The Center for Technology and School Change helps schools integrate technology into their curricula and daily lives, by planning with schools for the use of technology, educating teachers how to use it, planning curriculum projects that include technology, helping teachers to implement projects, and assessing the effect of technology on schools. The Center is based on the idea that technology will have a large impact on the structure of schooling, as it has in the past, and that schools must plan for the kinds of change they want it to have. We believe that technology should be integrated with curriculum in ways that emphasize active student learning, collaboration, interdisciplinary learning and problem-solving in areas that are meaningful to schools, and conducts site-based research.
The COGMOS Laboratory is a collective of students led by Professor Jin Kuwata of CMLTD, Teachers College Columbia University. Our mission is to research, design, and develop experimental learning experiences that solve unique and neglected learning problems, in unconventional ways. COGMOS emphasizes the process and practice of design and development, often with code/programming. Through hands-on work and mentorship, students learn what it means to be a designer at the intersection of learning and technology, as they prepare to enter the field. Recent work revolves heavily around: "Ways people learn to code," and embedded issues relating to problem-solving, social learning, and meaning-making.
Through an understanding of play, the Games Research Lab seeks to gain knowledge of human cognition, collaboration, media effects, modern culture, creativity, improvisation and other factors within games that have implications for education. Faculty and students involved with the Games Research Lab have broad-ranging interests, and the lab has resources allowing the study of video games, traditional board and card games, role-playing games, games for teaching and learning, "serious" games, media literacy, the psychology of games, and related topics.
For more information, please visit: http://www.tc.columbia.edu/games-research-lab/
Gizmo EdTech Lab examines how innovative technologies (i.e., humanoid robots, robotic systems, games for learning, pedagogical agents/avatars, virtual and mixed reality environments) can prepare students for future learning, facilitate peer learning, design relationships that act as a threshold to learning, instruction, and assessment in the STEAM and biological science subject areas.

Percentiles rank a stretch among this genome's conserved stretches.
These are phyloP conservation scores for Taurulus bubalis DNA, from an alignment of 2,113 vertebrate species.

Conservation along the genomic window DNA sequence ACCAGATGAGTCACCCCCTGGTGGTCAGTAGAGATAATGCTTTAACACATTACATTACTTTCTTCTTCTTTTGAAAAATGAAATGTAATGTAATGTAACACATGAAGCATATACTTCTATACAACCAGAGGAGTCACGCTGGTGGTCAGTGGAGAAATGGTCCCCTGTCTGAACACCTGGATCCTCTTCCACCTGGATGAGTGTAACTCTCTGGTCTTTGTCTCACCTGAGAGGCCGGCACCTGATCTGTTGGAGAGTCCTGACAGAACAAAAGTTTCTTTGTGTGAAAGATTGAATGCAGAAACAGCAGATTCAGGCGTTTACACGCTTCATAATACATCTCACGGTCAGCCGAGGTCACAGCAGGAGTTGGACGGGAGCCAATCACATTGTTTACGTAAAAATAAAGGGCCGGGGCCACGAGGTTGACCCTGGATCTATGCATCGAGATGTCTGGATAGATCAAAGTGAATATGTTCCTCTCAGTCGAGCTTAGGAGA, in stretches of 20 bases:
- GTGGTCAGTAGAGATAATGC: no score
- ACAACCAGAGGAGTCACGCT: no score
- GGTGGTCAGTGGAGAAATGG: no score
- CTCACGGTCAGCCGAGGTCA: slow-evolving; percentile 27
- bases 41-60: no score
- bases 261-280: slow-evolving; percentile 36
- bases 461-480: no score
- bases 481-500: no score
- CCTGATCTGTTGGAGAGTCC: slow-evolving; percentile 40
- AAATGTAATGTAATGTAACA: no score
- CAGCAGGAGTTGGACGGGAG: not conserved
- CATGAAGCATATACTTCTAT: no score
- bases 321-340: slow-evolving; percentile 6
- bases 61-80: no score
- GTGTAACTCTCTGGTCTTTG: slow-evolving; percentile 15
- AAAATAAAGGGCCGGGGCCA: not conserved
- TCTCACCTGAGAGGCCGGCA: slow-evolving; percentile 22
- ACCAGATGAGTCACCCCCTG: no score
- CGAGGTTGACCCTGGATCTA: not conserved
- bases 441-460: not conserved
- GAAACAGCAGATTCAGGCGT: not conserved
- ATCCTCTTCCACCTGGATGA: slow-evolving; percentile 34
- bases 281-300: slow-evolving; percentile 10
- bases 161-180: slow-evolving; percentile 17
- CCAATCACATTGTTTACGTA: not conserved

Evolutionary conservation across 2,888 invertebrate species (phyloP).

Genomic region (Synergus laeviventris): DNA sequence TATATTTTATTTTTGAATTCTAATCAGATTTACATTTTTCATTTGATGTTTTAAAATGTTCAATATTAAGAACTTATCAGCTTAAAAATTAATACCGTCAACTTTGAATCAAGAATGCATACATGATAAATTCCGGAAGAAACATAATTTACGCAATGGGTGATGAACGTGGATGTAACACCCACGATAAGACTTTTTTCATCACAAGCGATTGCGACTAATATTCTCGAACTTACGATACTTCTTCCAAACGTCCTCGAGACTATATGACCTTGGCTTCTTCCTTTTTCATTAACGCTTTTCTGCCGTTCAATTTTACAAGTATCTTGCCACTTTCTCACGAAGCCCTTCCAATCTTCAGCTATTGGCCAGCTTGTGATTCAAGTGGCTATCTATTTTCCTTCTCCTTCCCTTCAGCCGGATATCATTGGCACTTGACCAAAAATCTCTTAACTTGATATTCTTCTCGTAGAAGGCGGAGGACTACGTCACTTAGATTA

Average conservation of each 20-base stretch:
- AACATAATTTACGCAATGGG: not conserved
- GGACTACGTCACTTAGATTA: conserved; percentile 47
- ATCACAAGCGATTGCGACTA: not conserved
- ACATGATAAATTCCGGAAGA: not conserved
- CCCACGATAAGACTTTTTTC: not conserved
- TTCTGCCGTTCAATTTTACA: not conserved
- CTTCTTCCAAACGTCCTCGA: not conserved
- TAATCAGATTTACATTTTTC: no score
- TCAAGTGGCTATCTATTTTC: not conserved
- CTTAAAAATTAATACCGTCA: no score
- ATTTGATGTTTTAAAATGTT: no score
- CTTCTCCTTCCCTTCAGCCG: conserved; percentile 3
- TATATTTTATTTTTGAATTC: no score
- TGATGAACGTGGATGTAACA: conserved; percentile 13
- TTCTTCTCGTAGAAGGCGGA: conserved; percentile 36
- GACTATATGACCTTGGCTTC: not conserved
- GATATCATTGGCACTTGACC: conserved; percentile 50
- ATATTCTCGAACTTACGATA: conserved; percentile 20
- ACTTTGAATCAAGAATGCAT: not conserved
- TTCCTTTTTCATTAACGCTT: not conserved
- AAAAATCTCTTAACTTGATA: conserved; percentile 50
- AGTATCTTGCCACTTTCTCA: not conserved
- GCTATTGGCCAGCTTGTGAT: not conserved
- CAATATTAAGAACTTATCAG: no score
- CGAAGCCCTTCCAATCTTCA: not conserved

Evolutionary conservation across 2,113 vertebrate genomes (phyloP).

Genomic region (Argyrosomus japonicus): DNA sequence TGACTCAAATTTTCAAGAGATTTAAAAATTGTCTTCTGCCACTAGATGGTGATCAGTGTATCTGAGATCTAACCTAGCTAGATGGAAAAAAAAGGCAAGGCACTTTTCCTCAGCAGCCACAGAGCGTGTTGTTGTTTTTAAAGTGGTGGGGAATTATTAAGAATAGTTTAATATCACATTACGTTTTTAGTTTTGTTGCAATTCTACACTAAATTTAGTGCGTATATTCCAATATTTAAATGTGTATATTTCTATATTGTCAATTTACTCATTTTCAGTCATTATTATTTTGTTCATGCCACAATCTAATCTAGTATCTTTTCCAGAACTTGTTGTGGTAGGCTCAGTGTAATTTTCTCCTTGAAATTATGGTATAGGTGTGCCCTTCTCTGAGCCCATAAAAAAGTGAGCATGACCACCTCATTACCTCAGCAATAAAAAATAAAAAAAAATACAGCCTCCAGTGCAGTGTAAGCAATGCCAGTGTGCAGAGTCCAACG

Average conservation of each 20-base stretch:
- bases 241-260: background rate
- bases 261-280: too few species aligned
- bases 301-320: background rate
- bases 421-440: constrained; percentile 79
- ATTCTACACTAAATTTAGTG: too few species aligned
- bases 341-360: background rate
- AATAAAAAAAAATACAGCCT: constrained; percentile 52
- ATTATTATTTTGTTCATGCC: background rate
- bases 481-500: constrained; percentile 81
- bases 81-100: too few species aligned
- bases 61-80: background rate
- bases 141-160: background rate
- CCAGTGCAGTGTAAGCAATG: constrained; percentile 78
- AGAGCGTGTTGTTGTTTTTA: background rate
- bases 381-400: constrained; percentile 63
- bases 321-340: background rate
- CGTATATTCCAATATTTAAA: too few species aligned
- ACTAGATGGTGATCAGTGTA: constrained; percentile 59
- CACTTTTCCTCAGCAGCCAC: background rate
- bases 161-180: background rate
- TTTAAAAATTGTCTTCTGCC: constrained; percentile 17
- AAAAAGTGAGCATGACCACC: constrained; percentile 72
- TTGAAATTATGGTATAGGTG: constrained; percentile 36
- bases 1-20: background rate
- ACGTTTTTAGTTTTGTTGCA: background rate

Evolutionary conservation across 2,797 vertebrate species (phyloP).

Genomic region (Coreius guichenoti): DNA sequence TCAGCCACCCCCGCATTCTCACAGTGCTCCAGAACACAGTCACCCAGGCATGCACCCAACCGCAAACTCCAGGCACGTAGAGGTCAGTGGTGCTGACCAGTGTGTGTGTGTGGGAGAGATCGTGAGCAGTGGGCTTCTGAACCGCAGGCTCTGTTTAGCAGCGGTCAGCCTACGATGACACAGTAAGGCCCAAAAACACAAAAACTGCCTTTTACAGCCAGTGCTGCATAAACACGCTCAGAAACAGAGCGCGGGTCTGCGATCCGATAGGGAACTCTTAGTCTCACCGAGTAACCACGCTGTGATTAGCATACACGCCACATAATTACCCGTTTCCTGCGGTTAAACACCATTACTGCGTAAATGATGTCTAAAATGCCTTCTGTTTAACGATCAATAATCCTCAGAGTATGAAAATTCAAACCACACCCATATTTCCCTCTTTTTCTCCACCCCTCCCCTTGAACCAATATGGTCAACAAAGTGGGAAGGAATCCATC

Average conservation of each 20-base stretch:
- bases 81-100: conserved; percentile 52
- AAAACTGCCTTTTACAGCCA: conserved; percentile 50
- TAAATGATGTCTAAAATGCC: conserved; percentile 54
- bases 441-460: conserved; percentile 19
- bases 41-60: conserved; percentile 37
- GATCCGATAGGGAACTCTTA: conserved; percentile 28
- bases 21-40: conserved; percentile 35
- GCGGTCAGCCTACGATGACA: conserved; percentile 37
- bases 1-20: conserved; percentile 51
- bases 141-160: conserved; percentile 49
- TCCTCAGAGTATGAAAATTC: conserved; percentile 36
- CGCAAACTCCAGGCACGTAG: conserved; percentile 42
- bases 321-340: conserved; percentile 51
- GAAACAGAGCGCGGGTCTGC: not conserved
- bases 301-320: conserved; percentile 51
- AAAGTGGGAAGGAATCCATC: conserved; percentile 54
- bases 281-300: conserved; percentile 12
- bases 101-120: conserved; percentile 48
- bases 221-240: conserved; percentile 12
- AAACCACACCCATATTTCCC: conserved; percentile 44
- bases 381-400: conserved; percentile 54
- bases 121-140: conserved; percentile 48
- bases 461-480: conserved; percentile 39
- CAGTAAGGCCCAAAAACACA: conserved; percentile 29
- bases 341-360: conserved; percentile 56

Much of the research within the lab involves examining how technological artifacts (e.g., robots and digital games) can engage students in learning, and developing applications that test theories about conditions for learning. The lab conducts research both within the K-12 classroom environment and laboratory setting.
As innovators in the fields of communication, media, and learning technologies, students in CMLTD program adopt the role of the reflective practitioner in their research and design. iDesign Lab provides the resources, experiences, and discussions to support students exploration, design, and research of new ideas, technology, or learning design.
When developing projects, students generally are responding to important ideas or beliefs held by colleagues implicitly in their work. They also accumulate knowledge in their design or implementation to build upon knowledge in their field. In an effort to
make implicit knowledge accumulated in the process of design and implementation more explicit to all CMLTD students, develop a shared body of resources for students in CMLTD to benefit from personally and collectively, and offer the community of scholars and developers interested in similar issues, CMLTD students and affiliates have developed a Web presentation of their own intelligent, innovative, and thought-provoking projects.
The Snow Day Learning Lab is the research group and design laboratory of Dr. Nathan Holbert and is located at Teachers College, Columbia University. Our primary goal is to understand how children make sense of their world through play. To that end we make and study games, toys, and technologies that both offer children opportunities to experience and explore personally interesting phenomena, and further our understanding of cognition.
The Transformative Learning Technologies Laboratory (TLTL) designs and researches new technologies for education. We understand new technologies not only as a way to optimize the existing educational system but as a transformative force that can generate radically new ways of learning. Everything we develop -- from low-cost robotics kits to full-blown digital fabrication labs -- is in support of project-based, student-centered, constructionist learning, focusing on invention, innovation, and collaborative problem-solving.